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attributeTypes value variences (Was: Returning Matched Values with LDAPv3)
At 07:58 PM 10/21/00 +0100, David Chadwick wrote:
>Clearly a private implementation can do what the heck it likes, but
>that does not mean that we should support or condone it. I can build
>an IP intranet using your IP addresses if I want, but I would not
>expect the Internet to support me when I tried to connect into it.
>Consequently we should not provide any hooks for private
>directories that take standard schema definitions/OIDs and add
>their own bits to it.
RFC 2252 only allows limited alternation by implementations.
In particular, it allows for implementation to recognize
attribute types by alternative names. This allows a server
to recognize 'commonName' as a alternative to 'cn'. This
allows a server to provide compatibility to clients which
don't yet use standard track names WITHOUT breaking clients
adhering to the specification. This is good.
I believe the schema description extension mechanism is
provided to support extension of the underlying ASN.1.
RFC 2251 says that implementations must ignore elements of
SEQUENCE encodings whose tags they do not recognize. LDAP
schema descriptions are string representations of SEQUENCE
elements. It's my belief that the extension mechanism is
provided so that the string representation can adapt to
future changes in to the SEQUENCE. This is good.
To support such change, RFC 2252 allows for various schema
descriptions formats to be updated. It hoped that such changes,
if necessary, can be made in manner which provides both forward
and backwards compatibility. Regrettably, the extension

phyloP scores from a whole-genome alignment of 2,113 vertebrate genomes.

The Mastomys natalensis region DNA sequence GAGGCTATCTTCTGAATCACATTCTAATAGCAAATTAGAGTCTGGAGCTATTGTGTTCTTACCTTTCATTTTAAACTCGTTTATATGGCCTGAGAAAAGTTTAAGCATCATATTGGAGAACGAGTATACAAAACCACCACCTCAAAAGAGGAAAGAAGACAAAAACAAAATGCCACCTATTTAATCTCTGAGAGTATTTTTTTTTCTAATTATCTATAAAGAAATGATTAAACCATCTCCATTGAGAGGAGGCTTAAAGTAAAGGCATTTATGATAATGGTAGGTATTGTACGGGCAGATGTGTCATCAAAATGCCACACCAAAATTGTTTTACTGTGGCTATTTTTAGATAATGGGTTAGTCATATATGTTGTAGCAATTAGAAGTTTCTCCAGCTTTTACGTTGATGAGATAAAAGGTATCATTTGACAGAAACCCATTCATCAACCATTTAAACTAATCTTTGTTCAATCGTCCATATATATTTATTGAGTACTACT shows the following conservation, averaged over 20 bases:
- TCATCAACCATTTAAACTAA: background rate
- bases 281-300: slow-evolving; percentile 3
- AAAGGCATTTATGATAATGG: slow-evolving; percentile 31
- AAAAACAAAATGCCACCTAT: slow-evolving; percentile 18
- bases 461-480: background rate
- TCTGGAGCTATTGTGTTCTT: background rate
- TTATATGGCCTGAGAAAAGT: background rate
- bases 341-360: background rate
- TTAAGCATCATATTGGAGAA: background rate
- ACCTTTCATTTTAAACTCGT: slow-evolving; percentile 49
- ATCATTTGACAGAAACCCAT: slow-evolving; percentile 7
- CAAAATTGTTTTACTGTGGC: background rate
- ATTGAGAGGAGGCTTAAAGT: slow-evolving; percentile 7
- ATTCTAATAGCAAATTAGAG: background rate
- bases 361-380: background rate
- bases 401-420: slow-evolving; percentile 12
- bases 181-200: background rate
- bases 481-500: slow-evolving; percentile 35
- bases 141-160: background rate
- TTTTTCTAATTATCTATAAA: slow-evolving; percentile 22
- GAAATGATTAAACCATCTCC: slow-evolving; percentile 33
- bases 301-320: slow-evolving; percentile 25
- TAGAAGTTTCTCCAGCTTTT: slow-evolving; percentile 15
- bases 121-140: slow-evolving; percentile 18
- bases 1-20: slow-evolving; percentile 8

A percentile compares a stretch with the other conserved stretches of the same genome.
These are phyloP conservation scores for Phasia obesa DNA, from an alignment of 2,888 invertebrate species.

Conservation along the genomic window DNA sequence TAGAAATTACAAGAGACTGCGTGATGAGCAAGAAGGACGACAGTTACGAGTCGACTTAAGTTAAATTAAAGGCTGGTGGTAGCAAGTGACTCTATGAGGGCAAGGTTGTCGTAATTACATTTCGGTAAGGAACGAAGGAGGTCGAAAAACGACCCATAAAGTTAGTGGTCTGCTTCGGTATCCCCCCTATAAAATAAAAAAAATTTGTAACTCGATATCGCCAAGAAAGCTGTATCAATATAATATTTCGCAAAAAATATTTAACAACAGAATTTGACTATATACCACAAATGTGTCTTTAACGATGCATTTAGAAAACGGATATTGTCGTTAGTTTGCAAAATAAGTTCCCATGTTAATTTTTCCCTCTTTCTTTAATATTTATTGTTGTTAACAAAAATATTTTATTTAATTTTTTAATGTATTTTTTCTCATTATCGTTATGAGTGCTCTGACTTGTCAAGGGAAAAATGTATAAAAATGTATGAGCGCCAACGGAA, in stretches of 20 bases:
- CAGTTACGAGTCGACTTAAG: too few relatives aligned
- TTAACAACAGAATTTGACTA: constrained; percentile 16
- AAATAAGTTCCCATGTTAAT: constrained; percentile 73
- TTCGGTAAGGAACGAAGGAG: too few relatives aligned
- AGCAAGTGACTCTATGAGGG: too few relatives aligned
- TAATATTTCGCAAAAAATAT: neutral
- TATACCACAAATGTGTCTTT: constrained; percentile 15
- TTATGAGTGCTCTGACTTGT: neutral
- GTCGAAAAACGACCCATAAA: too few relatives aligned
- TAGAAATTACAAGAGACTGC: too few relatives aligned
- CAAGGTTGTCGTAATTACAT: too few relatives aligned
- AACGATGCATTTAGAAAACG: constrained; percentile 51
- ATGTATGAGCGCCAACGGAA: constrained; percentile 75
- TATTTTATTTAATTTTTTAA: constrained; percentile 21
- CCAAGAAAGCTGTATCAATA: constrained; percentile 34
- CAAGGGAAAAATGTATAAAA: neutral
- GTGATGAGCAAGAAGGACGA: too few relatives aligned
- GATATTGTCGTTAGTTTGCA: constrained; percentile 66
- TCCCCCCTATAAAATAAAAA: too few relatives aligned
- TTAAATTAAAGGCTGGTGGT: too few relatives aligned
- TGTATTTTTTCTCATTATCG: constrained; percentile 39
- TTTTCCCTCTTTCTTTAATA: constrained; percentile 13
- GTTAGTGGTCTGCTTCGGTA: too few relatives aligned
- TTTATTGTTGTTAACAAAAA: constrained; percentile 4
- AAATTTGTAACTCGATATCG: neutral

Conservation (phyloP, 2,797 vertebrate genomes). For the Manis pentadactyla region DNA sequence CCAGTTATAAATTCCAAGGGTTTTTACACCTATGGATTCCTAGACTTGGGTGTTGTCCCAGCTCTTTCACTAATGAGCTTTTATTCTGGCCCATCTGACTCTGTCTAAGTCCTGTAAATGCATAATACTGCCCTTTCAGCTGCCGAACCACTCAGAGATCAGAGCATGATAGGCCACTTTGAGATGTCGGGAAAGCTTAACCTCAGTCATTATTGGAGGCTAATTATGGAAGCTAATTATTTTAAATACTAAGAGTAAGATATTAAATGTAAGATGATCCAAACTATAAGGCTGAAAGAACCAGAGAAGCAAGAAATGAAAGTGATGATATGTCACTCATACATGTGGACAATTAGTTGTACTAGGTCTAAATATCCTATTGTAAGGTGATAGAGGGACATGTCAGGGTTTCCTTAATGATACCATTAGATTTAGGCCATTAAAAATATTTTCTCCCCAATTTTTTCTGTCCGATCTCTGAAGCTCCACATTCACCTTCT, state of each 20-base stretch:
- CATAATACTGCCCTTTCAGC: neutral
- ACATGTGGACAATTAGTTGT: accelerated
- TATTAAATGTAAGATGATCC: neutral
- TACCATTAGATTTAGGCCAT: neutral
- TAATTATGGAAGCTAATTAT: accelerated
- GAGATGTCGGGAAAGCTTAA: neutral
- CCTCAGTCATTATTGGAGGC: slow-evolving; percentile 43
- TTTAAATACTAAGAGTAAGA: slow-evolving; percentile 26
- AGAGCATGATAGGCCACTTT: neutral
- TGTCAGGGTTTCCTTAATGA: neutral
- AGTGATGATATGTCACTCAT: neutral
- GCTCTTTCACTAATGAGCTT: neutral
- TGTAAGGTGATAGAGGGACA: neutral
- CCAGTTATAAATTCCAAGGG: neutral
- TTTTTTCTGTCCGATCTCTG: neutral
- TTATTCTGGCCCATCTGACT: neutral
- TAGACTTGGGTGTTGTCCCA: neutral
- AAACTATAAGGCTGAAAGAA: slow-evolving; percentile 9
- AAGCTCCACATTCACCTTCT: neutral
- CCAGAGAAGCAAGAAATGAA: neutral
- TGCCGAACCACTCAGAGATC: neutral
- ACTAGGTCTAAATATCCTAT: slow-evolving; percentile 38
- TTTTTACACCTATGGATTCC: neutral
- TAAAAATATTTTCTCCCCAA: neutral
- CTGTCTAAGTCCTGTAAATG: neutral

mechanism for standard track extensions doesn't provide the
same compatibility as the private extensions mechanism does
(because standard track extensions term are not restricted
to being followed by <qdstrings>). (LDAPbis might want to
consider adding such a restriction).
>Thus we should be stating somewhere that if an implementation
>uses a standard OID then it MUST use the standard definition to go
>along with it.
Today's spec or tomorrow's? I believe we need to provide
means for updating the specification in a manner which
provides forward and backwards compatibility. I believe
the schema extensions mechanisms and allowed variences are
designed to, and when used appropriately, improve
I also support mechanisms designed to allow private
experimentation in manner which doesn't break implementations
which conform to the standard track specification. There
are a number of such extensions which I hope will eventually
become standard track. (For example, extensions indicating
which LDAP syntaxes the server allows/requires ;binary transfer
I concur that implementations should not make any change
which are not allowed by the specifications. There are some
cases where the specifications likely need to be tightened.
In particular, if a server should not return a requested
standard track attribute by a non-standard track names unless
explicitly requested to do so.
>> >> Some servers support (attributeTypes=cn) as well.
>> >Then we need to formally specify a stringThirdComponent matching rule
>> >as an equality matching rule for attributeTypes, if we are to widely
>> >support this. (Note this is counting NAME as the second component).
>> >Should we do this?
>> You could define another matching rule, but the practice is actually
>> to overload the existing equality matching rule. Given that we
>> overload NAMEs/OIDs most everywhere else, it seems natural to me to
>> overload it here as well.
>I agree, providing that somewhere it is clearly specified that OIDs
>and string names are freely interchangeable and implementation
>MUST support this. Should this be sent to the bis list?
I believe so. I've cc'ed ldapbis in my reply.
>> I meant an example to retreive an specific objectClasses
>> value, e.g. ((objectClasses=18.104.22.168)), would be nice to include.
>> >> (objectClasses=22.214.171.124)
>> >Kurt, I am not quite sure what the above filter is meant to be
>> It should be ((objectClasses=126.96.36.199))... match the objectClasses
>> value with OID 188.8.131.52.
>there wont be any, as all of 2.5.4 are reserved for attribute types.
>This is why I was confused by your example. X.500 OCs all start
Sorry for the confusion.
BTW, I suggest using OID/NAMES from RFC 2252/2256 in examples.
(note that implementations are not required to provide all
schema elements detailed in the "core" specification).